We’ve all heard how a Mediterranean diet high in good oils such as olive oil, as well as vegetables is good for your health, regardless of your age. But now we’re learning just how good it really is.
In a study published in JAMA Internal Medicine and reported in Time magazine, Dr. Emilio Ros from the Hospital Clinic in Barcelona, Spain and his colleagues conducted a study of 447 men and women aged 55 to 80 years to see whether changing their diet could affect their performance on cognitive tests. The volunteers were healthy but at higher risk of developing heart-related problems; some smoked or had hypertension, for instance, others had a family history of heart issues. Everyone in the study was randomly assigned to eat, for about four years, a Mediterranean diet supplemented with 1 liter of extra virgin olive oil a week, a Mediterranean diet enhanced with 30 grams of nuts a day, or a low-fat diet. The researchers performed a series of brain functioning tests on the participants at the start of the study and then at the end of the study.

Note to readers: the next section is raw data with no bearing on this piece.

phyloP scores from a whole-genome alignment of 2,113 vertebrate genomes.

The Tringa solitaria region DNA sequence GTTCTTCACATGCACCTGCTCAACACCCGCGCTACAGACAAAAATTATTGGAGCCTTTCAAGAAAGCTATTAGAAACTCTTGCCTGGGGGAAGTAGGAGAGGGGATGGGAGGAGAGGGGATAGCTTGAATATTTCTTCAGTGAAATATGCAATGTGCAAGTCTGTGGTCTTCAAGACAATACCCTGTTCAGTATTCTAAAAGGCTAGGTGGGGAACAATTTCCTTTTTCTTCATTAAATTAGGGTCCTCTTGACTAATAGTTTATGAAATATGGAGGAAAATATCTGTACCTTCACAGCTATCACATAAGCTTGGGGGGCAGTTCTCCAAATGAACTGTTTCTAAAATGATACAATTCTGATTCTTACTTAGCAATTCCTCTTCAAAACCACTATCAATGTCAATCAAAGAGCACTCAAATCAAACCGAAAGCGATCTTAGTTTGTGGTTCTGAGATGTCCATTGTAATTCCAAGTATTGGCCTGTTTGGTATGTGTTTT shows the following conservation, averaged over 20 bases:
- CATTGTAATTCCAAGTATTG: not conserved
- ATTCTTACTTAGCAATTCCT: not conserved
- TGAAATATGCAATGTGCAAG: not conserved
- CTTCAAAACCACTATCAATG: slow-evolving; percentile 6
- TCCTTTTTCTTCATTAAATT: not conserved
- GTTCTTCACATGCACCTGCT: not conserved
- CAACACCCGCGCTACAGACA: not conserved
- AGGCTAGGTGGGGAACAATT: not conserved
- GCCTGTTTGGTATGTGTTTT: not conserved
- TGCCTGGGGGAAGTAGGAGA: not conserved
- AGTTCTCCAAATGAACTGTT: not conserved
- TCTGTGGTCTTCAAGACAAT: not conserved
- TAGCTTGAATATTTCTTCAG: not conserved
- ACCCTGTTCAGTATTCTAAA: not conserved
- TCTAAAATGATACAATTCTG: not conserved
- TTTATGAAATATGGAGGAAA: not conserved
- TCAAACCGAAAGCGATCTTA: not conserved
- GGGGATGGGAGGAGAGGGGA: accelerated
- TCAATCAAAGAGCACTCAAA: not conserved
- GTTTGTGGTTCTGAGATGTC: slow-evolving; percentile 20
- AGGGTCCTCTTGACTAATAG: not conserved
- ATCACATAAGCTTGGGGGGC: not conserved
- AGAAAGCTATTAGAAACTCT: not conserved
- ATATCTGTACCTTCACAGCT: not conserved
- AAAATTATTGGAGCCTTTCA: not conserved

Both Mediterranean diet groups showed improvements compared to the low-fat diet group; those consuming more olive oil showed better memory scores at the end of the study while those eating more nuts showed improvements in executive function skills. The low-fat diet group, on the other hand, showed declines in many of the cognitive measures.
The findings support a growing body of evidence that connects the Mediterranean diet, which is high in antioxidant-rich foods like rich vegetables and fats, and improved brain function. Because researchers now believe that the brain is damaged by free radicals produced by stress, a diet that is rich in antioxidants may help to counter that harm. A previous study involving the same group of participants found similar brain benefits of olive oil and nuts, but that trial did not follow volunteers over time to measure the change associated with the dietary change.
Researchers stress that research in this area is important due to the expected extensive population aging over the next 20-30 years. They envision that the utilization of a dietary pattern, such as the Mediterranean diet, will be an essential tool to maintain quality of life and reduce the potential social and economic burdens of manifested cognitive declines like dementia.